As earnings season winds down, Myriad Genetics (NASDAQ:MYGN) announced its fiscal year-end earnings yesterday.

Like fellow Rule Breakers picks PDL BioPharma (NASDAQ:PDLI) and Exelixis (NASDAQ:EXEL), Myriad finances its drug development with revenue unrelated to its pharmaceutical pipeline. Myriad makes money from its predictive-medicine genetic tests, which help doctors screen patients to determine their cancer risk. In the quarter, sales of the company's predictive-medicine products rose 47% year over year, bringing in $42 million.

Unfortunately, this healthy sales growth wasn't enough to stem the tide of red ink from other parts of the company; Myriad still lost nearly $8 million. But with more than $300 million of cash and investments following a $120 million equity offering in February, it's got plenty of cash to fund future drug development.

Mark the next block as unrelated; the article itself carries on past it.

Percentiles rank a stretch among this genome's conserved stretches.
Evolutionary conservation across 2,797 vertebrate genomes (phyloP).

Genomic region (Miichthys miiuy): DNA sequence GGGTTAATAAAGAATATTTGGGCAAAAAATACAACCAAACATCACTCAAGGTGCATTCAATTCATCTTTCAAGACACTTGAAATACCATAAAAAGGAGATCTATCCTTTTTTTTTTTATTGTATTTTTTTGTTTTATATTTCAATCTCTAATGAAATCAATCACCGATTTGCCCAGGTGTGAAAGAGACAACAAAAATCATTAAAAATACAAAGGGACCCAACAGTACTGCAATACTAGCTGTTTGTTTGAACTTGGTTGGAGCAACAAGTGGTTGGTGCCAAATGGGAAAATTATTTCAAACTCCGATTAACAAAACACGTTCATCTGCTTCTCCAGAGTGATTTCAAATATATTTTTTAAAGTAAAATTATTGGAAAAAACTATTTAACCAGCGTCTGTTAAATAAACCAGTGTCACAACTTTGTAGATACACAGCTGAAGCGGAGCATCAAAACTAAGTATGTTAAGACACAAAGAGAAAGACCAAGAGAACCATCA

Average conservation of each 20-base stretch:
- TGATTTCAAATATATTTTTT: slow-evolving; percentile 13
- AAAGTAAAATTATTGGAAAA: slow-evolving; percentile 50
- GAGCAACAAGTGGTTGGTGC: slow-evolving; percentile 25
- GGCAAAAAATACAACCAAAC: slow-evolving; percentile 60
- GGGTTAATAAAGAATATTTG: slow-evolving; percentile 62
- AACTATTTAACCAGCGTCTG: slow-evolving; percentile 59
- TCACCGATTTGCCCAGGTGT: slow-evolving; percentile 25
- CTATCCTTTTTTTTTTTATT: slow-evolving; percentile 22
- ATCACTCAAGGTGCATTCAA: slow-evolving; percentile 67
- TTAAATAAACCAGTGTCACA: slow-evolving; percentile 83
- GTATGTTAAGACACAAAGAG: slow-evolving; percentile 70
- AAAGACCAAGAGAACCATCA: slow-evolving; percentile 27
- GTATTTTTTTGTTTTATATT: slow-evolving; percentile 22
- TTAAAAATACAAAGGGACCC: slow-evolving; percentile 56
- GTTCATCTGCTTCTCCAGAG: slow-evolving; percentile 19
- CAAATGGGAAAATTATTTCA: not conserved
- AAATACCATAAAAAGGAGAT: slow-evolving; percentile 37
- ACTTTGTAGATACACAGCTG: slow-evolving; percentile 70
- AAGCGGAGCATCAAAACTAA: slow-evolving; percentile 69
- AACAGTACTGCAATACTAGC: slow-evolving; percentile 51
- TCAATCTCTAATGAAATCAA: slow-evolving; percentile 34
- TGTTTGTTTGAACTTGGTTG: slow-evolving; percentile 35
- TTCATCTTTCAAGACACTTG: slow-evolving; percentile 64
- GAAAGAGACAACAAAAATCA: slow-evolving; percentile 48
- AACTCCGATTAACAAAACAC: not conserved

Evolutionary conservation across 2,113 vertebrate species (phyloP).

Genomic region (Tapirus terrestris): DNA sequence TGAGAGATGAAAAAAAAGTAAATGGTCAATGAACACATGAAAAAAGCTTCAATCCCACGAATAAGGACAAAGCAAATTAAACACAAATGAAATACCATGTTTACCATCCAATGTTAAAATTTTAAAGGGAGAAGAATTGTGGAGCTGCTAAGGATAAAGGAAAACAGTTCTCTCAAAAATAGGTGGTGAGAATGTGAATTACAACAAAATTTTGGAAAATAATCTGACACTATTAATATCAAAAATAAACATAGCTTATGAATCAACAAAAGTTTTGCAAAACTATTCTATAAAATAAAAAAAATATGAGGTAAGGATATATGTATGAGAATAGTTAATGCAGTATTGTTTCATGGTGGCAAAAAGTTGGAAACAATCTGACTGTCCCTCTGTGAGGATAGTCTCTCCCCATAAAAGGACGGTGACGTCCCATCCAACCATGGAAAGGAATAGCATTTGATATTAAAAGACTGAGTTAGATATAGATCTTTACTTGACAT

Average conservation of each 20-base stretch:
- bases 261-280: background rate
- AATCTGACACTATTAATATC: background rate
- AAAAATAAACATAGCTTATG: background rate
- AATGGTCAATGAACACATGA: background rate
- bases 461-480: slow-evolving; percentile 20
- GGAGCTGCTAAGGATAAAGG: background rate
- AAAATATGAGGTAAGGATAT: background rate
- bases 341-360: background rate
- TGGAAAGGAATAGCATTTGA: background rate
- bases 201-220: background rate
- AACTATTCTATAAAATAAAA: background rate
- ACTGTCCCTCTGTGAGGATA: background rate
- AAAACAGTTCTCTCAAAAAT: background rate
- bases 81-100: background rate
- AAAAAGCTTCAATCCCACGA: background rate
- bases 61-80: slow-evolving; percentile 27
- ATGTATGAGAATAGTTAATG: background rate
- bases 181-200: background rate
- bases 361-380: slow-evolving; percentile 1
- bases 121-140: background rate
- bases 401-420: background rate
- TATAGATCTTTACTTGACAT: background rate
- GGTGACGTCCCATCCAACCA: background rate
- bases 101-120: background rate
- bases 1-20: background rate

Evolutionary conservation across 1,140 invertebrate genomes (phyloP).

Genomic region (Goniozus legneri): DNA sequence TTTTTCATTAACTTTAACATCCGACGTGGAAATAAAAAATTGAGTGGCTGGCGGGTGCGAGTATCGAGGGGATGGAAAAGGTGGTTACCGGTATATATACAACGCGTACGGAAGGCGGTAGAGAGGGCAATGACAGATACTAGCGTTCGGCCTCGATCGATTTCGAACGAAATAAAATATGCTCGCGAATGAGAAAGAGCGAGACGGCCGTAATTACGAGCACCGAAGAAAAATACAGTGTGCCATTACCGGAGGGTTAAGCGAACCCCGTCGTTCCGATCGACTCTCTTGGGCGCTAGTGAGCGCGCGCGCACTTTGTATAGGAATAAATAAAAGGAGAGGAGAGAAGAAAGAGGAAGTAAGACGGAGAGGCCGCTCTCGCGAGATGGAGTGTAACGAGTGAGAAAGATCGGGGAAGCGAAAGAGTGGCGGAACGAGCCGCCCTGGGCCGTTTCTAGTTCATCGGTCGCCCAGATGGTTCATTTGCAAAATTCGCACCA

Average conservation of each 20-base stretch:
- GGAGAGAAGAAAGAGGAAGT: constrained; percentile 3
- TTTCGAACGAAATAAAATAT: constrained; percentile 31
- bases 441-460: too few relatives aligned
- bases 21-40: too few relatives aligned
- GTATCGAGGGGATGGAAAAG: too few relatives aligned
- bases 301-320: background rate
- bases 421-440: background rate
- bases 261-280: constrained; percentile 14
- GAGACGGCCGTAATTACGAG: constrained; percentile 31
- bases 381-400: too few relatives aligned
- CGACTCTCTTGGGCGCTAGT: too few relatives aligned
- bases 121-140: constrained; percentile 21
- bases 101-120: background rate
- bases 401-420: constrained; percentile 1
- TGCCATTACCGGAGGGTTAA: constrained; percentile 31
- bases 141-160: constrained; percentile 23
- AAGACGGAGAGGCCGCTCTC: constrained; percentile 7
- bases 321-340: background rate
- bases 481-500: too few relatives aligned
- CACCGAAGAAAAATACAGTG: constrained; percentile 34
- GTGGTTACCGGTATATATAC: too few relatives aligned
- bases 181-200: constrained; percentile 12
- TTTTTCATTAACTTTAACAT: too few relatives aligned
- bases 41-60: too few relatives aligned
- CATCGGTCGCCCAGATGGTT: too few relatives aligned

Speaking of its pipeline products, Myriad guided for its large phase 3 study of potential Alzheimer's treatment Flurizan to be completed in March of next year, with results expected before the middle of 2008. If the study succeeds, Myriad expects to submit a possible New Drug Application with the FDA in 2009.

Few if any drug developers can boast of a relationship with Oprah and Dr. Phil, but in the coming months, Myriad will. It plans to begin a direct-to-consumer advertising campaign for its breast and ovarian cancer predictive diagnostic tests during these shows' airtimes.

Myriad is an interesting drugmaker. Its predictive diagnostic tests occupy one of the hottest areas of medicine right now, Genzyme (NASDAQ:GENZ) and other rivals also sell genetic tests, while firms such as Vanda Pharmaceuticals (NASDAQ:VNDA) also extol diagnostic testing's ability to predict whether patients will respond to a given therapy. Now it's time for Myriad to leverage its thriving diagnostics business to help forthcoming new drugs succeed.

Myriad Genetics, PDL BioPharma, and Exelixis are active picks of our market-beating Rule Breakers newsletter. You can check out all our other recommendations, and get access to our message boards and exclusive content, with a 30-day free trial.

Fool contributor Brian Lawler does not own shares of any company mentioned in this article. The Fool has a disclosure policy.